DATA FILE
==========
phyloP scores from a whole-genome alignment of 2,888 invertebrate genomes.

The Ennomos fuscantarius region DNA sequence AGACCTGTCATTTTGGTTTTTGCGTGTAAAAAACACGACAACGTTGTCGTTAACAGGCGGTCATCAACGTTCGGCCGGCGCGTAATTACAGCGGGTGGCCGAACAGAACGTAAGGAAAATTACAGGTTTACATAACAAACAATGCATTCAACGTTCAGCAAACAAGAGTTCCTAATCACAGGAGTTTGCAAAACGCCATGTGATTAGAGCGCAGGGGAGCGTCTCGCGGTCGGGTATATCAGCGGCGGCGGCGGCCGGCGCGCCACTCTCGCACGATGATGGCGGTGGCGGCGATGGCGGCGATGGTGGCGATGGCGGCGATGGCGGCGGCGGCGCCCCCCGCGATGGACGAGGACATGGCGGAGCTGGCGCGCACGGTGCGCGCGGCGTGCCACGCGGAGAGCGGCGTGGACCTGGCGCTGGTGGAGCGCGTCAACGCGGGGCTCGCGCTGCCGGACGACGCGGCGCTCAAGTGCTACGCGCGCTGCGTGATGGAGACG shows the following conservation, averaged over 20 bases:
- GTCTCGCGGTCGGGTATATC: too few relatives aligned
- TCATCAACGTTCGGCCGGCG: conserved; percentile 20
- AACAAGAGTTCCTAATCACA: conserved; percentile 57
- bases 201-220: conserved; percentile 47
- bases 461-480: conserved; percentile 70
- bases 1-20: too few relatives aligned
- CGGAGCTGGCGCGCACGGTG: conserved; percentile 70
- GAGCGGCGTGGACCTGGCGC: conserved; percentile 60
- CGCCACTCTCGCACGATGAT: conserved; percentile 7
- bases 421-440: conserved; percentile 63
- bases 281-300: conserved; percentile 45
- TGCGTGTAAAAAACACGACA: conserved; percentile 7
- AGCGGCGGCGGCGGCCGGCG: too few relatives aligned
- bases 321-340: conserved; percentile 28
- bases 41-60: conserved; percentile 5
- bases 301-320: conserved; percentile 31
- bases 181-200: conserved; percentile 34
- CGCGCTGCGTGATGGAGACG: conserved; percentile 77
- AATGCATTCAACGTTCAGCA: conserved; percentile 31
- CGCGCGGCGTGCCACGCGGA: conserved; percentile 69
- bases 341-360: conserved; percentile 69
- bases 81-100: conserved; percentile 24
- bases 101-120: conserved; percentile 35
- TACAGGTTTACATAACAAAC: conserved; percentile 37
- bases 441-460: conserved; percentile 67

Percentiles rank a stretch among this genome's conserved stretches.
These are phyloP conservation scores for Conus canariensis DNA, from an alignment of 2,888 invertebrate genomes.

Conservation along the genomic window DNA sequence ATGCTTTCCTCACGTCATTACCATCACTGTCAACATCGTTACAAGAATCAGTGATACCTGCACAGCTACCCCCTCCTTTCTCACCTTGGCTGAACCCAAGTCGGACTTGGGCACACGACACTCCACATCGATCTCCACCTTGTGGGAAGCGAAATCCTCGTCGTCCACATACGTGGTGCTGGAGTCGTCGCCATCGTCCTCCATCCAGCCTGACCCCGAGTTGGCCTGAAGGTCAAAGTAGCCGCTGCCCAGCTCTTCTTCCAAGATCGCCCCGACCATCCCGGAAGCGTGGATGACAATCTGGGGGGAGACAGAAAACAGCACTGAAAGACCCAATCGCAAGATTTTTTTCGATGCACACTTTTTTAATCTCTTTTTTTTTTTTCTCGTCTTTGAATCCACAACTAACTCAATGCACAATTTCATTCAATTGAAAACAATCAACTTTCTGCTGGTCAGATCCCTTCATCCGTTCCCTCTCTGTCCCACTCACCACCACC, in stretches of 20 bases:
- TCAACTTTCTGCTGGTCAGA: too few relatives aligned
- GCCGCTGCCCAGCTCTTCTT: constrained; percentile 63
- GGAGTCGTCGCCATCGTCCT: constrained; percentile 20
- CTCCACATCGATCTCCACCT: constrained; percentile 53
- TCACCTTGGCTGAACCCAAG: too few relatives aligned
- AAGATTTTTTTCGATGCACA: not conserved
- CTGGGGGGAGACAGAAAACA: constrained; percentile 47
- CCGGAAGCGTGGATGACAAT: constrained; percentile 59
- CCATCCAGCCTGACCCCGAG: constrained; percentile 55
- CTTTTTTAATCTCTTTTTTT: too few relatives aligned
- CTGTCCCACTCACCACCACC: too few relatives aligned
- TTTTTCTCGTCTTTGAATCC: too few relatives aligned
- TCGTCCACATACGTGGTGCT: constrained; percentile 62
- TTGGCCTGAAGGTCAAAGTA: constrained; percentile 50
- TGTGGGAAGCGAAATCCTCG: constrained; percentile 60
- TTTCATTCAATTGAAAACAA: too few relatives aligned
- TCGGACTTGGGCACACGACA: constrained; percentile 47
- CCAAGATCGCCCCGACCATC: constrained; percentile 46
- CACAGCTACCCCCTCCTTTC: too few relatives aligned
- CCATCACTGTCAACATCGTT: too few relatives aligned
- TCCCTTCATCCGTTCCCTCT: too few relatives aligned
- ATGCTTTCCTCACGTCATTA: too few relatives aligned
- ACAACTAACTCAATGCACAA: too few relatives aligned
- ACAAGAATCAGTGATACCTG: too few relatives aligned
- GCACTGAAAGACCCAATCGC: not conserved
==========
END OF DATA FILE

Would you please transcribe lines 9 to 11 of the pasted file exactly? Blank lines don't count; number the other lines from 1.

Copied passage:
- CGGAGCTGGCGCGCACGGTG: conserved; percentile 70
- GAGCGGCGTGGACCTGGCGC: conserved; percentile 60
- CGCCACTCTCGCACGATGAT: conserved; percentile 7